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Furnitubes

Cast Iron

100% recyclable and extremely durable

Iron ore is very abundant, making up to a third of the Earth’s total mass. The material commonly referred to as cast iron is made up of iron ore with the addition of between 2% and 4% of carbon, present as graphite.

The Casting Process
The casting process has remained unchanged for thousands of years. Cast iron products are manufactured in sand moulds into which molten iron is poured. The moulds are created by imprinting the shape into a box of sand. Once filled with molten iron at the foundry, the mould is left to cool and solidify. When cold the casting is removed by breaking the sand away to reveal the cast item. Each mould can be used only once. Furnitubes manufacture products in two types of cast iron: GREY IRON and S.G. IRON (ductile iron).

Grey Cast Iron
Grey Cast Iron is the most common general purpose cast iron. Manufacture is straightforward and it can easily be cast into intricate shapes. The graphite is present in large flat flakes within the crystal structure of the iron. These flakes behave like microscopic fault lines allowing cracks to propagate through an item when it is over-loaded. Because of this, grey iron is brittle and will not absorb a great deal of impact energy before failure. Grey iron will be the most economic choice for items that do not need to provide any structural or protective function.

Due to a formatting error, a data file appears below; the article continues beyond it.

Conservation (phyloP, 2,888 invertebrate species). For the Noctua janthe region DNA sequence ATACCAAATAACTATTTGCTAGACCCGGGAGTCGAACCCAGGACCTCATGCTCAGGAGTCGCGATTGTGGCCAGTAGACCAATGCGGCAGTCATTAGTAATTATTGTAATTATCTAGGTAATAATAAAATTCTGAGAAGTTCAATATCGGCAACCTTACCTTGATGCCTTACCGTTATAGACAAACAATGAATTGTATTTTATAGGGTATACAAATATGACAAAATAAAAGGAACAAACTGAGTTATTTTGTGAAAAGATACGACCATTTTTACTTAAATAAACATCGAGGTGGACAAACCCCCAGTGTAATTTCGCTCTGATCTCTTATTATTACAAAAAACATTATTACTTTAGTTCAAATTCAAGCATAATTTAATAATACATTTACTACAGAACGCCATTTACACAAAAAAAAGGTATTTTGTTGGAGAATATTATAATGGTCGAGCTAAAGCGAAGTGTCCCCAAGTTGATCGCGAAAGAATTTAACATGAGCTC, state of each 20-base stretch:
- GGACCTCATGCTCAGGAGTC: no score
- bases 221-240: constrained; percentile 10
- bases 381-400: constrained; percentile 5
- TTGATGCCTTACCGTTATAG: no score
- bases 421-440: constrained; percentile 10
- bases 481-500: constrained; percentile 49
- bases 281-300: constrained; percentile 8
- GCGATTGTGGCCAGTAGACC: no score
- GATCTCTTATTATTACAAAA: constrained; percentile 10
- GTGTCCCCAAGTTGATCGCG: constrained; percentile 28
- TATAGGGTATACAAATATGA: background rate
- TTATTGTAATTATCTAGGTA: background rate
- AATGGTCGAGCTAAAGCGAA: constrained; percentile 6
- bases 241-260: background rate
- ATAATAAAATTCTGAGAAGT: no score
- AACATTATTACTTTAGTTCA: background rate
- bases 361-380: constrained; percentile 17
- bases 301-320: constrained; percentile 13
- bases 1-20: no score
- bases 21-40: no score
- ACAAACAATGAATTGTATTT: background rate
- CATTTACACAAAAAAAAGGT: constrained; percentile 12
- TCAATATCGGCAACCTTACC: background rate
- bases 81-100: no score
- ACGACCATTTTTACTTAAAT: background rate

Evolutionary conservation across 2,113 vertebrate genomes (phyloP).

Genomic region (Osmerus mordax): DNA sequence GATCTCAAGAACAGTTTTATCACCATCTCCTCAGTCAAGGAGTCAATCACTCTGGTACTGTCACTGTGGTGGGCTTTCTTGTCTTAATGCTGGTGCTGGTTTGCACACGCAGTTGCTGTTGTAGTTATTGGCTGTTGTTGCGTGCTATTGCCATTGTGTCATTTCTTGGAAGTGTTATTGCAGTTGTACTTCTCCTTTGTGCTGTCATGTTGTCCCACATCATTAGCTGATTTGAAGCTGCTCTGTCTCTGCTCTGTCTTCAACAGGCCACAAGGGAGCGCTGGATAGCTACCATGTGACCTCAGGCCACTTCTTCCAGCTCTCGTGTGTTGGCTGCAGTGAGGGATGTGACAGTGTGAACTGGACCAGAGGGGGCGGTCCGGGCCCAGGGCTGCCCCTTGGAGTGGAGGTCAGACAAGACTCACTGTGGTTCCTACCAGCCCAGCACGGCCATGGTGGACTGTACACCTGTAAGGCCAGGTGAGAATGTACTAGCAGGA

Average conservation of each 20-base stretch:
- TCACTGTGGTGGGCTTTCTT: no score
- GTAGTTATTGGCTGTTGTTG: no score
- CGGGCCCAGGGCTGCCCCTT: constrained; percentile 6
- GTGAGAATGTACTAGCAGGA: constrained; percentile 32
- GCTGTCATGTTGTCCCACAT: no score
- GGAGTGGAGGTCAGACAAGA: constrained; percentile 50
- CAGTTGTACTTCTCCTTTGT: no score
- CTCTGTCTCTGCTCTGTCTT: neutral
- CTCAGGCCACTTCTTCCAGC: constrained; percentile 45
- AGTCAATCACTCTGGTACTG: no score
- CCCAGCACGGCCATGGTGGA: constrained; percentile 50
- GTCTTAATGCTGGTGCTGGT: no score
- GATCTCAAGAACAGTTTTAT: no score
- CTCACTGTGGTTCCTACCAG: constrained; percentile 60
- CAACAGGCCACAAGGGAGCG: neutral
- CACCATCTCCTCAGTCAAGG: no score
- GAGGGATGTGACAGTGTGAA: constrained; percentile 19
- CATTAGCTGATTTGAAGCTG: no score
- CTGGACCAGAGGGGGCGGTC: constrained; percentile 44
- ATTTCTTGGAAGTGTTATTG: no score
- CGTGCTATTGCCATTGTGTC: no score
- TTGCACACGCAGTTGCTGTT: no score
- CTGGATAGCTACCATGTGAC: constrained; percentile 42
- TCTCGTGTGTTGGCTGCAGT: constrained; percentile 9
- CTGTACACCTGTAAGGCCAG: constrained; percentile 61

S.G. Ductile Iron
Spheroidal Graphite Cast Iron differs from grey iron in that carbon is present in different percentage proportions, in the form of spherical nodules rather than flat flakes. These nodules do not encourage crack propagation. S.G. Iron is ductile; deforming before it fails making it tough; able to absorb significant impact energy. The manufacturing process for S.G. Iron is complex and the casting process more difficult than grey cast iron. Consequently S.G. items are more expensive. S.G. cast iron should be used for structural items or where impact is likely.

Maintenance
Well maintained cast iron products have high corrosion resistance and longevity as demonstrated by early 18th century cast iron street furniture that can still be seen in many provincial towns and cities throughout Europe.
Unlike steel, unprotected cast iron can remain exposed to the elements for several years without undue effect on the products structural integrity. However, if the protective coatings are allowed to deteriorate, oxidation will occur and attempt to spread over the surface and will lift the paint or coating surrounding the damaged area. From a cosmetic point of view, it is therefore best to remove any oxidation with a wire brush and re-paint the damaged area to prevent the oxidation spreading. (Note: oxidation does not constitute a health and safety hazard).

Finish
If supplied as Primed finish:

  • One coat Cromadex 903 Two Pack Etch Primer

If supplied as Gloss finish:

  • One coat Cromadex 903 Two Pack Etch Primer

  • One coat Cromadex 269 Filler Primer.

  • Two coats Cromadex 222 Decorative Finish.

Paint manufacturer's Safety Data sheets are available on request.

NOTE: Cast products will have Furnitubes' branding on them.


Address: 3rd Floor, Meridian House, Royal Hill, Greenwich, London SE10 8RD

Telephone: +44 (0)20 8378 3200

Email: sales@furnitubes.com

© Copyright Furnitubes International Ltd, 2010-2016



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